A day later I was upstate heading into the Metro North Dover Plains station’s parking area half an hour early. Two busses were leaving and I waved at one of the drivers who didn’t stop. Without advance notice [the day before there was nothing online about busses replacing trains on Sunday], the RR line substituted a bus for the first lap of the trip to NYC.

So what, you say? This switch makes a big difference to riders: when the 12:37 train changes to a bus, departure is at 12:03. The next bus? Two hours later at 2:03 according to an MTA employee who saw me and my car and the busses and sat like a lump in a white sedan with MTA logo.

I jumped out of my car where I’d stopped it to wave down the bus driver and rushed over to him asking if he could stop the bus. He shrugged. He didn’t even say “I’m sorry.”

[One of the other passengers noted that the online info on Sunday, when the MTA got around to posting the change, reported a 2:06 bus departure. If you’re on the wrong side of the 2:03, three minutes matter.]

Missing Adult & Information

In the course of that weekend, I was driving through Dutchess, Putnam and Westchester counties, the Bronx and Manhattan as well as around Long Island. I saw the same electronic sign on all the highways asking drivers to look for a “missing adult in a black Honda.” On Saturday the license plate number given was longer than any I’d ever seen: Clearly a mistake. By Sunday this was fixed. What didn’t change was the “adult” reference. Were they looking for a man or woman?

Can you share examples of where technology—or the person operating it–has let you or someone else down?

Service of Microchips for Humans

Monday, April 24th, 2017

 

Photo: medium.com

Photo: medium.com

I’m too chicken to pierce my ears yet I’d consider getting a microchip implanted under the skin of one of my hands.

Charles Osgood [photo center, below] spoke about microchips in people on The Osgood File. He said they had potential for use by buildings that use access keycard IDs; to open office doors and unlock smartphones. Magic happens with a swipe of a hand. “All of this information may be reduced to a microchip about the size of a grain of rice,” he said on the radio. The result is a reduction of cards, keys and time spent now to punch in or activate codes that open a bunch of things.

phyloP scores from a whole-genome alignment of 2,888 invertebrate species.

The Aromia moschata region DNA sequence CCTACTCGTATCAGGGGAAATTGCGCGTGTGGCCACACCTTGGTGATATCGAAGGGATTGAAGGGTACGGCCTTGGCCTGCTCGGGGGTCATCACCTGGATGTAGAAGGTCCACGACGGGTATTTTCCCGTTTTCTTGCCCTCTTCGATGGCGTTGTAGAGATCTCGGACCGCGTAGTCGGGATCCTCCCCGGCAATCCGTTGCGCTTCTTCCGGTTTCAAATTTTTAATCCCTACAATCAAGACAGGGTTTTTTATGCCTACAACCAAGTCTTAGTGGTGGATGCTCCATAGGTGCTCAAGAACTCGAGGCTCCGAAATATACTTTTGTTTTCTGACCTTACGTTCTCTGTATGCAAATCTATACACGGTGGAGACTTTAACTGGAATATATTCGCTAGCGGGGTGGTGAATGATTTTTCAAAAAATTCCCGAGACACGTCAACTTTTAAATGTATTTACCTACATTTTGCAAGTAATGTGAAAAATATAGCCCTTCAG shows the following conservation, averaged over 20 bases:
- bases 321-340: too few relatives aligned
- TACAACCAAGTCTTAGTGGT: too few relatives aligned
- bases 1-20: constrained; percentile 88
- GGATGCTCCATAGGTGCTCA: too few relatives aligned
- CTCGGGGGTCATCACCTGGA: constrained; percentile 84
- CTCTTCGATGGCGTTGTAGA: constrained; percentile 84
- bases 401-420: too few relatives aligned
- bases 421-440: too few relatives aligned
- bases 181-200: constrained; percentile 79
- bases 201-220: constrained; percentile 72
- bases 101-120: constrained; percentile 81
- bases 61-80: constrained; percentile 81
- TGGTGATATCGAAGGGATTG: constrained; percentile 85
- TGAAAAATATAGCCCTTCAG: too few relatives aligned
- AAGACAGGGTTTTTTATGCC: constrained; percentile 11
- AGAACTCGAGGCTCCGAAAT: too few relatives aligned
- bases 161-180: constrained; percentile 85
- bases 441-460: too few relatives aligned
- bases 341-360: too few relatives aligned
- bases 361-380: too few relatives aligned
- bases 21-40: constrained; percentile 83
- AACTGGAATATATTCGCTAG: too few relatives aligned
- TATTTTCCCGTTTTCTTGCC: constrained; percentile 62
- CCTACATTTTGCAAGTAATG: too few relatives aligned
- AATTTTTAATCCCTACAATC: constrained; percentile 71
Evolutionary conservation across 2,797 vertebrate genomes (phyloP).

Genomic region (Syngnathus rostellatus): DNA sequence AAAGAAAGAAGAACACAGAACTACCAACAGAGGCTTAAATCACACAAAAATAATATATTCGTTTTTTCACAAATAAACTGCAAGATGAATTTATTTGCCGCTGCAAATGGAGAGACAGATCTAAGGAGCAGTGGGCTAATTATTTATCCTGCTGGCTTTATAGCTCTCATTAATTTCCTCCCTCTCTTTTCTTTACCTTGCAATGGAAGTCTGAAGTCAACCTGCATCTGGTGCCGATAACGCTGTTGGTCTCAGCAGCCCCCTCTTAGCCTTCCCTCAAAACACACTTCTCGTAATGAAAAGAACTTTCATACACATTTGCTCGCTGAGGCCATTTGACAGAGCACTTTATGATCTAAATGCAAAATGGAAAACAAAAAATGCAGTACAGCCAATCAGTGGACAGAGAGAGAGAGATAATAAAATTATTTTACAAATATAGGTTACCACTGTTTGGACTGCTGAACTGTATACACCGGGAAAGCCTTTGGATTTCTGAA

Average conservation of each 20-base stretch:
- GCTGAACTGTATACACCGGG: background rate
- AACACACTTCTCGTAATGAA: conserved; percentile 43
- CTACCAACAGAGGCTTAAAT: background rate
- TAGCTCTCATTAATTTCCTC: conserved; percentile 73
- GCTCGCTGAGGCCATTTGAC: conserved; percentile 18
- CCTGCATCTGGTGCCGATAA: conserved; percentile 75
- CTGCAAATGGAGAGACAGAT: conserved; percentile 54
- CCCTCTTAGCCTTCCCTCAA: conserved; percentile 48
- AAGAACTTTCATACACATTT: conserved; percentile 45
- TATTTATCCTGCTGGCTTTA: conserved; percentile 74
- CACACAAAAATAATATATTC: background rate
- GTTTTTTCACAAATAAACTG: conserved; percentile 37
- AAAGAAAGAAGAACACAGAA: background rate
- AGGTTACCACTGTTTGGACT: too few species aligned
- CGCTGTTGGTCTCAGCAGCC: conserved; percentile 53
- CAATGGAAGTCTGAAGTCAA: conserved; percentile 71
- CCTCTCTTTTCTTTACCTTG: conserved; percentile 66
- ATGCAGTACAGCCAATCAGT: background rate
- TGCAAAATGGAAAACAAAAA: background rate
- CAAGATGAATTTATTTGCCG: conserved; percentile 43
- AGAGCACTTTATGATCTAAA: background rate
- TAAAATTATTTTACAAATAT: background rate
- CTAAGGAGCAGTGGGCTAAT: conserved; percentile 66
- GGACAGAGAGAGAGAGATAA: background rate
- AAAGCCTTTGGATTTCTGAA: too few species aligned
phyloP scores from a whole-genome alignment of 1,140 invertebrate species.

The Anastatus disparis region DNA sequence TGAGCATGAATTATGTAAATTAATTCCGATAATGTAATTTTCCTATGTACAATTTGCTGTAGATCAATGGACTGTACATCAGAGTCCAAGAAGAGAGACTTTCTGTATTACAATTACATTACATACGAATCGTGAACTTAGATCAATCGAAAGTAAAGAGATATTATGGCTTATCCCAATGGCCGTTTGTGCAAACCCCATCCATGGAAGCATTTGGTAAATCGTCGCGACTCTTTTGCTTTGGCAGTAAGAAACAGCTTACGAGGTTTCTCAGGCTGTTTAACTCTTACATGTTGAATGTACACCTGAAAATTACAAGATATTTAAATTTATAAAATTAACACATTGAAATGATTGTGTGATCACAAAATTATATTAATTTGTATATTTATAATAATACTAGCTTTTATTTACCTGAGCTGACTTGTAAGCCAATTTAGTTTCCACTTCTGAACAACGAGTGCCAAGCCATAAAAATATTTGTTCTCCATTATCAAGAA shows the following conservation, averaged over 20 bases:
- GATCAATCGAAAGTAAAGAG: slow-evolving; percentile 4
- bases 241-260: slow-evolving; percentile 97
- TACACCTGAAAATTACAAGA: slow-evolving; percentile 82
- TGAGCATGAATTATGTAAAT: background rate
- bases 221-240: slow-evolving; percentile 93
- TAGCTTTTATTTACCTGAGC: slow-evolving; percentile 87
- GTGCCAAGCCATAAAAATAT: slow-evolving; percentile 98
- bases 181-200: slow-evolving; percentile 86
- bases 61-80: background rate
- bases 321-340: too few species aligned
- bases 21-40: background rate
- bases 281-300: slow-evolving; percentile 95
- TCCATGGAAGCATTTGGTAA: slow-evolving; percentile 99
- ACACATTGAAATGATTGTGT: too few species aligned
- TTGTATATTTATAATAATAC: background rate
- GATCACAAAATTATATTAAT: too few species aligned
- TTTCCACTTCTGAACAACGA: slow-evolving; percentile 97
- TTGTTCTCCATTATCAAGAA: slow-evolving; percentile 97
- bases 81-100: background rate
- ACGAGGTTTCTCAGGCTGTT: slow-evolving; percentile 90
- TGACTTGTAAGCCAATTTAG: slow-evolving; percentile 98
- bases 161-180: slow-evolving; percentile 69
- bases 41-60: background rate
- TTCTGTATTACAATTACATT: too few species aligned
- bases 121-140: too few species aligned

Photo: metro.co.uk

Photo: metro.co.uk

Osgood’s news colleague John Blackstone reported that volunteers in a building in Stockholm are already using the chip. Blackstone said: “The microchips are Radio Frequency Identification Tags – the same technology widely used in things like keycards. The chips have been implanted in animals for years to help identify lost pets. Now, the technology is moving to humans.”

 

Lock on our office door is on the left, by the floor.

Lock on our office door is on the left, by the floor.

We must kneel on the floor to  unlock the door to our office [see photo at left]. Think how much easier a swipe of the hand would be, were the appropriate access keycard ID installed.

One of the volunteers who appreciates the convenience calls himself a “biohacker.” He warned: “It’s very easy to hack a chip implant – so my advice is don’t put your life secrets on a chip implant.”

According to Osgood, Ian Shore, executive editor at CNET, objected to the “nonstop potential connection to my body. I can’t turn it off, I can’t put it away, it’s in me. That’s a big problem.”

Blackstone added: “But biohackers also predict the next generation of chips will save lives by monitoring health and fitness. For now, ‘being chipped’ means never having to say you’re sorry you forgot your keycard.”

I’d not want to be one of the first for this mini operation. I’d want to see if there was a rash of people hacking off hands to get access to a person’s office, bank account, smartphone etc. Mr. Osgood didn’t mention this. Admittedly I watch too many episodes of “Blue Bloods,” and “Law and Order SVU” but I also imagine the chips will be handy in law enforcement. Think of yourself locked in the trunk of a car driven by a thief and how the chip might help the police find you.